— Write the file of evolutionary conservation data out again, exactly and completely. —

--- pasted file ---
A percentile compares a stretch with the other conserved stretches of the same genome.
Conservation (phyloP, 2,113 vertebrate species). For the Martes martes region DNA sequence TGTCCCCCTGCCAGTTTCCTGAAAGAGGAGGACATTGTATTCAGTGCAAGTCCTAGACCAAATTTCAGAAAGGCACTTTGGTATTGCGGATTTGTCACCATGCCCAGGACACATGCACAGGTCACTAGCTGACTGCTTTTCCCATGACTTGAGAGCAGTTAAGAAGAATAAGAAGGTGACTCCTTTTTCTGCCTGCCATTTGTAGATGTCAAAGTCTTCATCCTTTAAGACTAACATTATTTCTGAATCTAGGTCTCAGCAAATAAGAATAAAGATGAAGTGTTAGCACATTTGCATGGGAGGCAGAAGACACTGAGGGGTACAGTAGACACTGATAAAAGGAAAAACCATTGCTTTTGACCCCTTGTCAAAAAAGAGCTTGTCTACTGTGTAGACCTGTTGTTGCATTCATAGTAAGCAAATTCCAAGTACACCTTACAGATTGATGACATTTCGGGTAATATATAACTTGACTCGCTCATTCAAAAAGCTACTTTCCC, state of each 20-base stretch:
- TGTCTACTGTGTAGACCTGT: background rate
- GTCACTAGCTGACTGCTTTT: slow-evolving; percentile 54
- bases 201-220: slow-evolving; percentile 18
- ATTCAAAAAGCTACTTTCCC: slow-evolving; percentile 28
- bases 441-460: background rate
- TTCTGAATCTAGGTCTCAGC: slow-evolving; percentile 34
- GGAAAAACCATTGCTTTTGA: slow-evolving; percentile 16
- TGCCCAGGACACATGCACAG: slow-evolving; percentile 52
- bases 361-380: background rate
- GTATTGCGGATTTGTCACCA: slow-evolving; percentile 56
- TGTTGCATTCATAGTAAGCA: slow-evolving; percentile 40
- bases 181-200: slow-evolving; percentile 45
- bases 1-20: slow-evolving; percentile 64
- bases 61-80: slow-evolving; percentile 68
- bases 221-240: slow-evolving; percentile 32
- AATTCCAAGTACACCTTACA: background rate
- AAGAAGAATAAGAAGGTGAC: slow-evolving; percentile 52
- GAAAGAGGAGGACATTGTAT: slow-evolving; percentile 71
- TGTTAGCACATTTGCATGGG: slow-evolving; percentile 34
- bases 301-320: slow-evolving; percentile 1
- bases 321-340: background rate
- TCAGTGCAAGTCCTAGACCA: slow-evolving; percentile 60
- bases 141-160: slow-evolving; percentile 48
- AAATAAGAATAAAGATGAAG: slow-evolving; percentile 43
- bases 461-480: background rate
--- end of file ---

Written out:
A percentile compares a stretch with the other conserved stretches of the same genome.
Conservation (phyloP, 2,113 vertebrate species). For the Martes martes region DNA sequence TGTCCCCCTGCCAGTTTCCTGAAAGAGGAGGACATTGTATTCAGTGCAAGTCCTAGACCAAATTTCAGAAAGGCACTTTGGTATTGCGGATTTGTCACCATGCCCAGGACACATGCACAGGTCACTAGCTGACTGCTTTTCCCATGACTTGAGAGCAGTTAAGAAGAATAAGAAGGTGACTCCTTTTTCTGCCTGCCATTTGTAGATGTCAAAGTCTTCATCCTTTAAGACTAACATTATTTCTGAATCTAGGTCTCAGCAAATAAGAATAAAGATGAAGTGTTAGCACATTTGCATGGGAGGCAGAAGACACTGAGGGGTACAGTAGACACTGATAAAAGGAAAAACCATTGCTTTTGACCCCTTGTCAAAAAAGAGCTTGTCTACTGTGTAGACCTGTTGTTGCATTCATAGTAAGCAAATTCCAAGTACACCTTACAGATTGATGACATTTCGGGTAATATATAACTTGACTCGCTCATTCAAAAAGCTACTTTCCC, state of each 20-base stretch:
- TGTCTACTGTGTAGACCTGT: background rate
- GTCACTAGCTGACTGCTTTT: slow-evolving; percentile 54
- bases 201-220: slow-evolving; percentile 18
- ATTCAAAAAGCTACTTTCCC: slow-evolving; percentile 28
- bases 441-460: background rate
- TTCTGAATCTAGGTCTCAGC: slow-evolving; percentile 34
- GGAAAAACCATTGCTTTTGA: slow-evolving; percentile 16
- TGCCCAGGACACATGCACAG: slow-evolving; percentile 52
- bases 361-380: background rate
- GTATTGCGGATTTGTCACCA: slow-evolving; percentile 56
- TGTTGCATTCATAGTAAGCA: slow-evolving; percentile 40
- bases 181-200: slow-evolving; percentile 45
- bases 1-20: slow-evolving; percentile 64
- bases 61-80: slow-evolving; percentile 68
- bases 221-240: slow-evolving; percentile 32
- AATTCCAAGTACACCTTACA: background rate
- AAGAAGAATAAGAAGGTGAC: slow-evolving; percentile 52
- GAAAGAGGAGGACATTGTAT: slow-evolving; percentile 71
- TGTTAGCACATTTGCATGGG: slow-evolving; percentile 34
- bases 301-320: slow-evolving; percentile 1
- bases 321-340: background rate
- TCAGTGCAAGTCCTAGACCA: slow-evolving; percentile 60
- bases 141-160: slow-evolving; percentile 48
- AAATAAGAATAAAGATGAAG: slow-evolving; percentile 43
- bases 461-480: background rate